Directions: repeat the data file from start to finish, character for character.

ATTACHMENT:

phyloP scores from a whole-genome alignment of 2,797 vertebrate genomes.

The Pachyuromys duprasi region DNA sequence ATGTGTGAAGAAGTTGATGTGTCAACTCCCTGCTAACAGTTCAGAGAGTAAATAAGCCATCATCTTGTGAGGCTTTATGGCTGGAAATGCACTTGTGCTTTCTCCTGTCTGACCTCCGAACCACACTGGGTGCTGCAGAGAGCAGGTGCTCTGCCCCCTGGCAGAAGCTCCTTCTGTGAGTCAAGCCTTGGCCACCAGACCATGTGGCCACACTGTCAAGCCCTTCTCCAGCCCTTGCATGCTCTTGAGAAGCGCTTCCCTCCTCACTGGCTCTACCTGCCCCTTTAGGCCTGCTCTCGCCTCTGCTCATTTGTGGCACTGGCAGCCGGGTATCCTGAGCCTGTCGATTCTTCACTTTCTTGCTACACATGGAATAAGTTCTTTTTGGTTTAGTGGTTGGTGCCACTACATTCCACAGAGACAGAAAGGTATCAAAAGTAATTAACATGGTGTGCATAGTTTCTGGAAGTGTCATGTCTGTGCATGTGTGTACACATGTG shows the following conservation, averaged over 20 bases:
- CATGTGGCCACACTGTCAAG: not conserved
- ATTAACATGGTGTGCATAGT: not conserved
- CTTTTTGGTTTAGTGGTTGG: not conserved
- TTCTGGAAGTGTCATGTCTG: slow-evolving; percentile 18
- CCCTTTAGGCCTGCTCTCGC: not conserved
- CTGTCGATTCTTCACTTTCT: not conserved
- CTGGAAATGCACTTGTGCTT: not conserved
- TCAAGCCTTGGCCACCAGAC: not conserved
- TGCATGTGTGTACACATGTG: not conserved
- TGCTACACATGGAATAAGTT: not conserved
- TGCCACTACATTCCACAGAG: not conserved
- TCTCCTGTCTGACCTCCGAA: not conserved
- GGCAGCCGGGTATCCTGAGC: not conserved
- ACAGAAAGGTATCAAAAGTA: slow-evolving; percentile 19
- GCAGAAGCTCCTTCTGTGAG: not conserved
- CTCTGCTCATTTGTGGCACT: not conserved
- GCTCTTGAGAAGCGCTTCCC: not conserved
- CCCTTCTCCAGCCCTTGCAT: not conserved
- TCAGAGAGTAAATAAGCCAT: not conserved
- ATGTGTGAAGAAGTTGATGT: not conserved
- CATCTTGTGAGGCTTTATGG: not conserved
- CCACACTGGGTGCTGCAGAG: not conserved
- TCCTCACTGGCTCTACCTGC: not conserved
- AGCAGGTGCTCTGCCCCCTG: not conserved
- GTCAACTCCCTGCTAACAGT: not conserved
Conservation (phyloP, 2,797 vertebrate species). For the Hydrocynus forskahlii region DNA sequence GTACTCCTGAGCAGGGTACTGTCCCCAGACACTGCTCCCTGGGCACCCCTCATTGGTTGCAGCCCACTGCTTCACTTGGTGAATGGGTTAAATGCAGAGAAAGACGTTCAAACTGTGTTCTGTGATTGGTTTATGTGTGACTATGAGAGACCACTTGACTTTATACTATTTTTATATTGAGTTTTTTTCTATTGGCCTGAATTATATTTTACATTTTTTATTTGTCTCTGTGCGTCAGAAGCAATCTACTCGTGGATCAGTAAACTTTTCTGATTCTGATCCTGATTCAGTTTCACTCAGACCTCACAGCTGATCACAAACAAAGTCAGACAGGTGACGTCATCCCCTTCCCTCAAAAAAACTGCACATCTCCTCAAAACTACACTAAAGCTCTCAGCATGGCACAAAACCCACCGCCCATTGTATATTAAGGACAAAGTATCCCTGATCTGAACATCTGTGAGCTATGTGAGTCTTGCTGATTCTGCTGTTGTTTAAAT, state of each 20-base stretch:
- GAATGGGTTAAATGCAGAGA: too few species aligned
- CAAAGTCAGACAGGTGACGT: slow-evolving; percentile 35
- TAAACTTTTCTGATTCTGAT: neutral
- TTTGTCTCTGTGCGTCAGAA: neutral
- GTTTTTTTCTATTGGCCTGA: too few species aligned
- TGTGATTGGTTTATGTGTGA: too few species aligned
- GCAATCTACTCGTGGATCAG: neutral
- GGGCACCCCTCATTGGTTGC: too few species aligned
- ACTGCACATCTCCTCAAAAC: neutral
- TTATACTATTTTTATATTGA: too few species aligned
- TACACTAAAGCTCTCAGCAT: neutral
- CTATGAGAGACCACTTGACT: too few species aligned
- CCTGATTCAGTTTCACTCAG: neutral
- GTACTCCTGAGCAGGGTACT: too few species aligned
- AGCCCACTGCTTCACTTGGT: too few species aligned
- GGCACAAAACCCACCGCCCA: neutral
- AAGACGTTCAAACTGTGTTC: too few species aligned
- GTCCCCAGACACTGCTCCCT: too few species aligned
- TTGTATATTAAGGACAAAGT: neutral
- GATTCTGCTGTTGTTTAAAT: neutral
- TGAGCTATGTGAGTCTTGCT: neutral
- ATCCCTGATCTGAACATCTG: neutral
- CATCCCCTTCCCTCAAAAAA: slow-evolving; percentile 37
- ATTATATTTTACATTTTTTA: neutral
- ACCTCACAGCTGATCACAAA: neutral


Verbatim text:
phyloP scores from a whole-genome alignment of 2,797 vertebrate genomes.

The Pachyuromys duprasi region DNA sequence ATGTGTGAAGAAGTTGATGTGTCAACTCCCTGCTAACAGTTCAGAGAGTAAATAAGCCATCATCTTGTGAGGCTTTATGGCTGGAAATGCACTTGTGCTTTCTCCTGTCTGACCTCCGAACCACACTGGGTGCTGCAGAGAGCAGGTGCTCTGCCCCCTGGCAGAAGCTCCTTCTGTGAGTCAAGCCTTGGCCACCAGACCATGTGGCCACACTGTCAAGCCCTTCTCCAGCCCTTGCATGCTCTTGAGAAGCGCTTCCCTCCTCACTGGCTCTACCTGCCCCTTTAGGCCTGCTCTCGCCTCTGCTCATTTGTGGCACTGGCAGCCGGGTATCCTGAGCCTGTCGATTCTTCACTTTCTTGCTACACATGGAATAAGTTCTTTTTGGTTTAGTGGTTGGTGCCACTACATTCCACAGAGACAGAAAGGTATCAAAAGTAATTAACATGGTGTGCATAGTTTCTGGAAGTGTCATGTCTGTGCATGTGTGTACACATGTG shows the following conservation, averaged over 20 bases:
- CATGTGGCCACACTGTCAAG: not conserved
- ATTAACATGGTGTGCATAGT: not conserved
- CTTTTTGGTTTAGTGGTTGG: not conserved
- TTCTGGAAGTGTCATGTCTG: slow-evolving; percentile 18
- CCCTTTAGGCCTGCTCTCGC: not conserved
- CTGTCGATTCTTCACTTTCT: not conserved
- CTGGAAATGCACTTGTGCTT: not conserved
- TCAAGCCTTGGCCACCAGAC: not conserved
- TGCATGTGTGTACACATGTG: not conserved
- TGCTACACATGGAATAAGTT: not conserved
- TGCCACTACATTCCACAGAG: not conserved
- TCTCCTGTCTGACCTCCGAA: not conserved
- GGCAGCCGGGTATCCTGAGC: not conserved
- ACAGAAAGGTATCAAAAGTA: slow-evolving; percentile 19
- GCAGAAGCTCCTTCTGTGAG: not conserved
- CTCTGCTCATTTGTGGCACT: not conserved
- GCTCTTGAGAAGCGCTTCCC: not conserved
- CCCTTCTCCAGCCCTTGCAT: not conserved
- TCAGAGAGTAAATAAGCCAT: not conserved
- ATGTGTGAAGAAGTTGATGT: not conserved
- CATCTTGTGAGGCTTTATGG: not conserved
- CCACACTGGGTGCTGCAGAG: not conserved
- TCCTCACTGGCTCTACCTGC: not conserved
- AGCAGGTGCTCTGCCCCCTG: not conserved
- GTCAACTCCCTGCTAACAGT: not conserved
Conservation (phyloP, 2,797 vertebrate species). For the Hydrocynus forskahlii region DNA sequence GTACTCCTGAGCAGGGTACTGTCCCCAGACACTGCTCCCTGGGCACCCCTCATTGGTTGCAGCCCACTGCTTCACTTGGTGAATGGGTTAAATGCAGAGAAAGACGTTCAAACTGTGTTCTGTGATTGGTTTATGTGTGACTATGAGAGACCACTTGACTTTATACTATTTTTATATTGAGTTTTTTTCTATTGGCCTGAATTATATTTTACATTTTTTATTTGTCTCTGTGCGTCAGAAGCAATCTACTCGTGGATCAGTAAACTTTTCTGATTCTGATCCTGATTCAGTTTCACTCAGACCTCACAGCTGATCACAAACAAAGTCAGACAGGTGACGTCATCCCCTTCCCTCAAAAAAACTGCACATCTCCTCAAAACTACACTAAAGCTCTCAGCATGGCACAAAACCCACCGCCCATTGTATATTAAGGACAAAGTATCCCTGATCTGAACATCTGTGAGCTATGTGAGTCTTGCTGATTCTGCTGTTGTTTAAAT, state of each 20-base stretch:
- GAATGGGTTAAATGCAGAGA: too few species aligned
- CAAAGTCAGACAGGTGACGT: slow-evolving; percentile 35
- TAAACTTTTCTGATTCTGAT: neutral
- TTTGTCTCTGTGCGTCAGAA: neutral
- GTTTTTTTCTATTGGCCTGA: too few species aligned
- TGTGATTGGTTTATGTGTGA: too few species aligned
- GCAATCTACTCGTGGATCAG: neutral
- GGGCACCCCTCATTGGTTGC: too few species aligned
- ACTGCACATCTCCTCAAAAC: neutral
- TTATACTATTTTTATATTGA: too few species aligned
- TACACTAAAGCTCTCAGCAT: neutral
- CTATGAGAGACCACTTGACT: too few species aligned
- CCTGATTCAGTTTCACTCAG: neutral
- GTACTCCTGAGCAGGGTACT: too few species aligned
- AGCCCACTGCTTCACTTGGT: too few species aligned
- GGCACAAAACCCACCGCCCA: neutral
- AAGACGTTCAAACTGTGTTC: too few species aligned
- GTCCCCAGACACTGCTCCCT: too few species aligned
- TTGTATATTAAGGACAAAGT: neutral
- GATTCTGCTGTTGTTTAAAT: neutral
- TGAGCTATGTGAGTCTTGCT: neutral
- ATCCCTGATCTGAACATCTG: neutral
- CATCCCCTTCCCTCAAAAAA: slow-evolving; percentile 37
- ATTATATTTTACATTTTTTA: neutral
- ACCTCACAGCTGATCACAAA: neutral